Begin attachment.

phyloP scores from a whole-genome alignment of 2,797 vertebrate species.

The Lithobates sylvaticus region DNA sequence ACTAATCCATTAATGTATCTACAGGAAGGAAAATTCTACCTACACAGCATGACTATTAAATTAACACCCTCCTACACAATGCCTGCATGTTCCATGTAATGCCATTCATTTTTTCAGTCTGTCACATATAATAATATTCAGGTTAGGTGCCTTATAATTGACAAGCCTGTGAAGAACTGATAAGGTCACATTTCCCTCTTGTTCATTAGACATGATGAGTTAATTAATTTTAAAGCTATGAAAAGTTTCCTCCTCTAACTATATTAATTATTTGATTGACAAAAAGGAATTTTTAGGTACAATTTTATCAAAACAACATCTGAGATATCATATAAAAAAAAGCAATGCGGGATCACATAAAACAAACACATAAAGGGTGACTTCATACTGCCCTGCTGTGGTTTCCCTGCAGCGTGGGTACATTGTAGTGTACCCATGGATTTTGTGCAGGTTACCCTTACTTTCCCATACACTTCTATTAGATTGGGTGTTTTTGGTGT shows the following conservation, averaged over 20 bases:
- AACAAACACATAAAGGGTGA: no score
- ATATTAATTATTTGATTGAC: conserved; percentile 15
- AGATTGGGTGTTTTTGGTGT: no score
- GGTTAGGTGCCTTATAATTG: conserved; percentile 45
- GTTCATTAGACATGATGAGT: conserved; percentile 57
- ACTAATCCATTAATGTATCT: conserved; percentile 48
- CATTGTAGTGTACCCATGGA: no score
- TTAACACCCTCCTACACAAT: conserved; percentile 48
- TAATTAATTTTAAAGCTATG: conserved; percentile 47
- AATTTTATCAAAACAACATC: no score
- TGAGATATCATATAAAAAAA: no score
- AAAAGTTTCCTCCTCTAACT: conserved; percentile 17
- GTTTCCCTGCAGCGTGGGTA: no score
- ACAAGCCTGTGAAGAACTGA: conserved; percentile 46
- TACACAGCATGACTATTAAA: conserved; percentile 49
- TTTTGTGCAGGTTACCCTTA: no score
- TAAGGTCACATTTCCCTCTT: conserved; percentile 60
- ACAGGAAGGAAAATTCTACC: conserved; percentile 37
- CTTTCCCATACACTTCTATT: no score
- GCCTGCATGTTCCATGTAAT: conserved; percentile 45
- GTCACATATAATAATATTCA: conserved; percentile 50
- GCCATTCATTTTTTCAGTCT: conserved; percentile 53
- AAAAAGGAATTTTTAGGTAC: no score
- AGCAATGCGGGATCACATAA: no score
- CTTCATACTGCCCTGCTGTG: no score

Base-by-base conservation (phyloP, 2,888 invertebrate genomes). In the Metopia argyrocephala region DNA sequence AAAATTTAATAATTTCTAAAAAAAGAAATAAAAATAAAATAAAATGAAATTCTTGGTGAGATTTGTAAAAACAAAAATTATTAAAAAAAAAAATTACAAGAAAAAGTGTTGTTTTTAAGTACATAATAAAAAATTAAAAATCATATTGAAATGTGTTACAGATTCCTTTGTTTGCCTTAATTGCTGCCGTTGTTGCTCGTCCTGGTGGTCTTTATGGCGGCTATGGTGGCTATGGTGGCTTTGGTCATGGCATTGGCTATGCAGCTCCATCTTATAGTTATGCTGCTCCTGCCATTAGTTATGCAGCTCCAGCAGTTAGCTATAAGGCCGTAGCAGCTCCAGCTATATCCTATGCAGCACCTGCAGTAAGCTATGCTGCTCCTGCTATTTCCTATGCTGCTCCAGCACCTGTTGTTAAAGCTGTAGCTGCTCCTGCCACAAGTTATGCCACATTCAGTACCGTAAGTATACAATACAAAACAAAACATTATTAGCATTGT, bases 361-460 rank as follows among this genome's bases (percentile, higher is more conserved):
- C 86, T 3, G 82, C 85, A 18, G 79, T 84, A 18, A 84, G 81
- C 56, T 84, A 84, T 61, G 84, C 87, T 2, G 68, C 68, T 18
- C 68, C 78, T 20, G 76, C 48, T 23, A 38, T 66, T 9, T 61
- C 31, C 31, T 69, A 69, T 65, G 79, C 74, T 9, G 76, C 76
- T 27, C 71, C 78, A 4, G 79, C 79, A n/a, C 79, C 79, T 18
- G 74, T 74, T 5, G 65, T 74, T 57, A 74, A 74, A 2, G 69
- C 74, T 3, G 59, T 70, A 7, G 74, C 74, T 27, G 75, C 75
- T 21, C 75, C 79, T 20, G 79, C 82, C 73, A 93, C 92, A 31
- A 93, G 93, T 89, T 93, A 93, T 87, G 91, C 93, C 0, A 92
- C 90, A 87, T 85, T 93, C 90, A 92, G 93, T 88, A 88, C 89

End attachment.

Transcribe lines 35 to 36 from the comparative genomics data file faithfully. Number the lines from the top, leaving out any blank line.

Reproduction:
- C 74, T 3, G 59, T 70, A 7, G 74, C 74, T 27, G 75, C 75
- T 21, C 75, C 79, T 20, G 79, C 82, C 73, A 93, C 92, A 31